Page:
Saudi Crown Prince Mohammed bin Nayef received France's highest national award while on an official visit to Paris over the weekend in a discreet ceremony that has nonetheless raised an outcry.

Prince Mohammed bin Nayef was given the Legion of Honor by French President Francois Hollande in recognition of "his great efforts in the region and world for combating extremism and terrorism," according to the Saudi state news agency SPA .

Hollande's office did not publish a statement about the meeting, and a senior aide downplayed the event, telling AFP that Bin Nayef received the honor as a "foreign individual, a common protocol practice."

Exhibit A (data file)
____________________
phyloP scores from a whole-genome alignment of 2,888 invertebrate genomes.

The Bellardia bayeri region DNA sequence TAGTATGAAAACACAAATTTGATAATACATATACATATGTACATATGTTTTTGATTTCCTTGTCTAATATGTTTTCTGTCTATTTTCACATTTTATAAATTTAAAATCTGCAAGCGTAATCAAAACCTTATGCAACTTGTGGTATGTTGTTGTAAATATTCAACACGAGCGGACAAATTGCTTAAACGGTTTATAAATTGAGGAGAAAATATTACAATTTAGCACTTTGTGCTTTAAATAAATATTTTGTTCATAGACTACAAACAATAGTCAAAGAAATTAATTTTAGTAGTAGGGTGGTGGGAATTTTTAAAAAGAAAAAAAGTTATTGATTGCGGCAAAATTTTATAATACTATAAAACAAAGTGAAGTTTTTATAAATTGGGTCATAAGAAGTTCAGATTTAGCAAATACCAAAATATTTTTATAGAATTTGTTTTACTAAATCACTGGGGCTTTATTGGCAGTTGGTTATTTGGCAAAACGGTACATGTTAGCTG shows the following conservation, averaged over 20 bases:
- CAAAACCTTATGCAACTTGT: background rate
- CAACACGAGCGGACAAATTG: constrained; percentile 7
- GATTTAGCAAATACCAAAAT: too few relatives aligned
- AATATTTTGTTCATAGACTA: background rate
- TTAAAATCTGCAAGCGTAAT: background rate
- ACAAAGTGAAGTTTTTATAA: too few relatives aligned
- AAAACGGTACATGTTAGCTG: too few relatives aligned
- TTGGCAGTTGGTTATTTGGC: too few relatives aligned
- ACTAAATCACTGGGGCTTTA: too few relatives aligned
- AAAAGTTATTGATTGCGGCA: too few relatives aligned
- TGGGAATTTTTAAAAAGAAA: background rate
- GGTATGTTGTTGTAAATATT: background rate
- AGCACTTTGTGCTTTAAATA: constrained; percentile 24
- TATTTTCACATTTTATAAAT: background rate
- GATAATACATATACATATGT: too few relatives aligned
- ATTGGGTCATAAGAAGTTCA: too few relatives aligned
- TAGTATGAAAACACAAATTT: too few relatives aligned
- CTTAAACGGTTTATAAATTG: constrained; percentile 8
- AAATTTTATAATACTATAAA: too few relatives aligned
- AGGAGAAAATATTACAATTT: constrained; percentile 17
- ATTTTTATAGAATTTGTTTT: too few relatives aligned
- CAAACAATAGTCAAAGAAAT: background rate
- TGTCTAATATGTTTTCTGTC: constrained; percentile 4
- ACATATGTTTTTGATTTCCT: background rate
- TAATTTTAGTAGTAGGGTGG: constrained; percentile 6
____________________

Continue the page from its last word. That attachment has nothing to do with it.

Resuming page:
But if Hollande's office was hoping to avoid any controversy over its close relations with Saudi Arabia, which is a major customer for French military equipment, it failed.

Human rights advocates were quick to criticize France for honoring Bin Nayef, who is also the Saudi interior minister.

Much of the criticism revolved around Saudi Arabia's prolific use of the death penalty.

On Sunday, Saudi Arabia executed its 70th person this year – an average of more than one person a day, according to AFP.

The French hashtag #honte (shame) is trending on Twitter.

The National Order of the Legion of Honor was established in 1802 by Napoleon Bonaparte, a tyrant who led France through a series of destabilizing wars that left millions dead across Europe before he was exiled.